It was pouring rain, and my hands were full as I stumbled into the room. The last thing on my mind was meeting and greeting the other writers at the wine-tasting reception. I plopped into the first free chair, muttering unpleasant things under my breath, when she looked up and smiled. I half-smiled back and looked away. I was leaving the city in less than five days and didn't have the energy or time to make a new friend.

The next afternoon, we ended up in the same small group, waiting outside the classroom for the teacher to arrive.

"Have you been to this workshop?" she asked. She was slight of frame and freckle-faced, and had the air of being both warm and cautious.

In better spirits today, I entered the conversation. "No, I actually had never heard of it till a few weeks before I arrived in Paris, but decided since I'd be here I might as well check it out."

"I heard about it from my writer's group in Geneva. It's supposed to be wonderful."

"Is that where you live?" I asked.

"No, I'm actually from Australia, but I've been doing research in Europe all summer."

"Oh, on what?"

"It might sound odd, but I'm fascinated with this Catholic saint named Therese of Lisieux. I'm writing my doctoral thesis on her."

It was the last thing I expected her to say as we stood amid poets, novelists, and memoir writers who had all come to Paris to attend the renowned workshop.

"Hi, I'm Ruby."

Ruby and I soon discovered our mutual interests in the art of spiritual direction, and our experiences within the Catholic Church. Then the teacher showed up and we vowed to try and continue our discussion before the week ended. We didn't see one another again till the last day. On impulse, we decided to skip that afternoon session for a long uninterrupted lunch together.

Ruby and I had so much in common, it was eerie. We could have talked for hours as though we were old college girlfriends. There was no question we would exchange information and really hoped to remain in touch. But we also simply had not had enough time together to pretend that a long-distance friendship would follow suit. And yet, it was an enriching couple of hours in which we both felt met by God in one another's presence. In sharing the gifts and the challenges of our current life stages, we both felt seen anew and reaffirmed in our unique strengths and passions.

Two weeks after my encounter with Ruby, I read an article in The New York Times about the challenge of making friends after age 30. The writer, Alex Williams, makes several valid points about the difficulty various life seasons can bring to how we cultivate new friendships and maintain old ones. But though I could relate to a number of his points, I didn't agree with his rather depressing conclusion, that "No matter how many friends you make … the period for making BFFs, the way you did in your teens or early 20s, is pretty much over. It's time to resign yourself to situational friends: K.O.F.'s (kind of friends)—for now."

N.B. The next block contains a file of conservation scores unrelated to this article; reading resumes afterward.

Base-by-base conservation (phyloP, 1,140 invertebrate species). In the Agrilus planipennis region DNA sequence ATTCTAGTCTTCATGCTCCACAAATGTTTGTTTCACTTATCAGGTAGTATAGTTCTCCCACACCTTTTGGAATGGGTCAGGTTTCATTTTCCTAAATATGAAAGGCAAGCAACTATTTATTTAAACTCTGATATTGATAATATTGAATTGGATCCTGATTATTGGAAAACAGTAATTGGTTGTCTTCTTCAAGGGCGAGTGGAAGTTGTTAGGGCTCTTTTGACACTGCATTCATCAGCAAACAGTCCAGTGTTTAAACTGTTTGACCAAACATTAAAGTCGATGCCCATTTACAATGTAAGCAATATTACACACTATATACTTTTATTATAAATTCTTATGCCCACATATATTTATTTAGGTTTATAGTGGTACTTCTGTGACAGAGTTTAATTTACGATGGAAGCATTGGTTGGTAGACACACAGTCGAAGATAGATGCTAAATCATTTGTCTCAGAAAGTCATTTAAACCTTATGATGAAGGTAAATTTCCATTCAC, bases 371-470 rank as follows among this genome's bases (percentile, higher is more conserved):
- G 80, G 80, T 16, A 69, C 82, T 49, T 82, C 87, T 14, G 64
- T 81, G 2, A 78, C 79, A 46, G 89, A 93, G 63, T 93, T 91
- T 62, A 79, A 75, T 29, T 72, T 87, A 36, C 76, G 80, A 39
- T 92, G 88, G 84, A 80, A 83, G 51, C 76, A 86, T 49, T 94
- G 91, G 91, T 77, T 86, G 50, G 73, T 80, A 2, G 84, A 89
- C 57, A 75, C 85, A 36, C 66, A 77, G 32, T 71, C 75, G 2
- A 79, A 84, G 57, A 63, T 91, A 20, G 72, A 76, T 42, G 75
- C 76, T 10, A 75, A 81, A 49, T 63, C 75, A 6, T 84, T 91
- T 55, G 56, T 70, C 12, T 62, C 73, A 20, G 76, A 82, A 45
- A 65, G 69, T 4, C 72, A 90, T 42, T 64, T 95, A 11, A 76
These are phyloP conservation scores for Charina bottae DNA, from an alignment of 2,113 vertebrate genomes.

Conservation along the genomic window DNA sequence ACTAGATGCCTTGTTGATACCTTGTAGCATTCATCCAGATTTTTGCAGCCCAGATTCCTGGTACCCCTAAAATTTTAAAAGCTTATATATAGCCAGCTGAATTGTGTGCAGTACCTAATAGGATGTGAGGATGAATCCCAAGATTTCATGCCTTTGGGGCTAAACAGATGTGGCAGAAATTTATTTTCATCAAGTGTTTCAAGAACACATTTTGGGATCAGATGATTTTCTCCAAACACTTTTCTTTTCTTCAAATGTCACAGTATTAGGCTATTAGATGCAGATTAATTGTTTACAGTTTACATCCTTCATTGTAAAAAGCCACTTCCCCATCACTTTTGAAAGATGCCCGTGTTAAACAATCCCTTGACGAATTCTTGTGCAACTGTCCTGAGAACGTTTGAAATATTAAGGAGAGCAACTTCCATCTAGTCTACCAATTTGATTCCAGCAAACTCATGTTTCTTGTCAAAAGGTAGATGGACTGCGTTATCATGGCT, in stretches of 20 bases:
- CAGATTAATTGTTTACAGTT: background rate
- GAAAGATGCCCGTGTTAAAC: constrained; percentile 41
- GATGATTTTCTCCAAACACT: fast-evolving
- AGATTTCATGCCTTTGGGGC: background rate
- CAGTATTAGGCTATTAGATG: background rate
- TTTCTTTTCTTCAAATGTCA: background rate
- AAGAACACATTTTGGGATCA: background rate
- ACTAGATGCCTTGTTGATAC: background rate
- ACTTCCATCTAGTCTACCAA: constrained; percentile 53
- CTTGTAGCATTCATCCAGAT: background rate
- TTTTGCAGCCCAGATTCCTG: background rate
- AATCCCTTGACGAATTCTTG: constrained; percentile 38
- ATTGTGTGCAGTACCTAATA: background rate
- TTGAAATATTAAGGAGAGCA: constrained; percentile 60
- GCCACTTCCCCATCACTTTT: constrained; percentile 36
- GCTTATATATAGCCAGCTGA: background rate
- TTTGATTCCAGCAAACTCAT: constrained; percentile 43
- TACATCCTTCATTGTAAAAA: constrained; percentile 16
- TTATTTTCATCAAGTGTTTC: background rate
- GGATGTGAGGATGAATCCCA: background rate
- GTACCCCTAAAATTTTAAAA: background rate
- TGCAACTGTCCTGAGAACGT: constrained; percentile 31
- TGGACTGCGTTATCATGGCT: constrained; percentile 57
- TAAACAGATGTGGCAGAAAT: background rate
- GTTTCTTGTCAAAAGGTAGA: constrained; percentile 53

Yes, the challenge of nurturing friendships when folks move away, couple up, or have babies can be frustrating and at times painful. But as a busy woman in my 30s, I am not looking for the kinds of friendships I had in college or in my 20s, anyway. I am not looking to make new BFFs. I am more invested in the hard work of deepening the old friendships that have seen me through the awkward and beautiful seasons of life. Meeting Ruby is one example of how I am learning to embrace the reality of a shrinking community of friends with the ongoing appreciation that I will probably continue to meet people I'd love to befriend if I had multiple lifetimes. But the reality is, I have just this one. And in this lifetime, I have learned that long-term friendships do require time and effort and commitment.

Long-term friendships take not just the work of making time to see one another, but also the work of choosing to communicate clearly and honestly, to extend grace and room when necessary. When you've been friends with someone for a long time, you learn that sometimes friendship means weathering the seemingly unfair contexts where you are giving more than you receive, or are taking more than you can give. Part of faithful friendship is knowing when to allow for space, and making peace with the varied roles that different relationships can and should play in our lives.

In truth, my "Best Friend Forever" is really a conglomerate of amazing friends who nourish my life in essential ways. This is not to deny the difficulties of friendships. Through at times uncomfortable experiences, I've realized that some friendships are seasonal, and I continually seek to discern when that is the case. Like anything else, if we try to grasp onto something beyond its season, we often do more harm than good. Certain friendships fall into this category. And as I reflect more and more, I realize I desire to be viewed as one of a handful of deep friends within my social community. I could not bear the unrealistic burden of being any one's sole BFF.

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Whether 2 or 12 people, whether for one afternoon or 10 years, the most significant part of this entire discussion is how Friendship can orient our lives toward God and one another across a spectrum of relationships. I read John 15 and have to acknowledge the claims friendship makes on us and on God. The disciples were the people Jesus called friends, and whom he sent out to extend and receive friendship in a broken world.

We all need people in our lives who help point us toward Christ, and toward living into the fullness of whom God has created us to be. More times than not, the issue at hand is not whether you continue to make new BFFs, but rather how we open our lives, our schedules, and our imaginations to call all varieties of people "friend" as God calls us the same.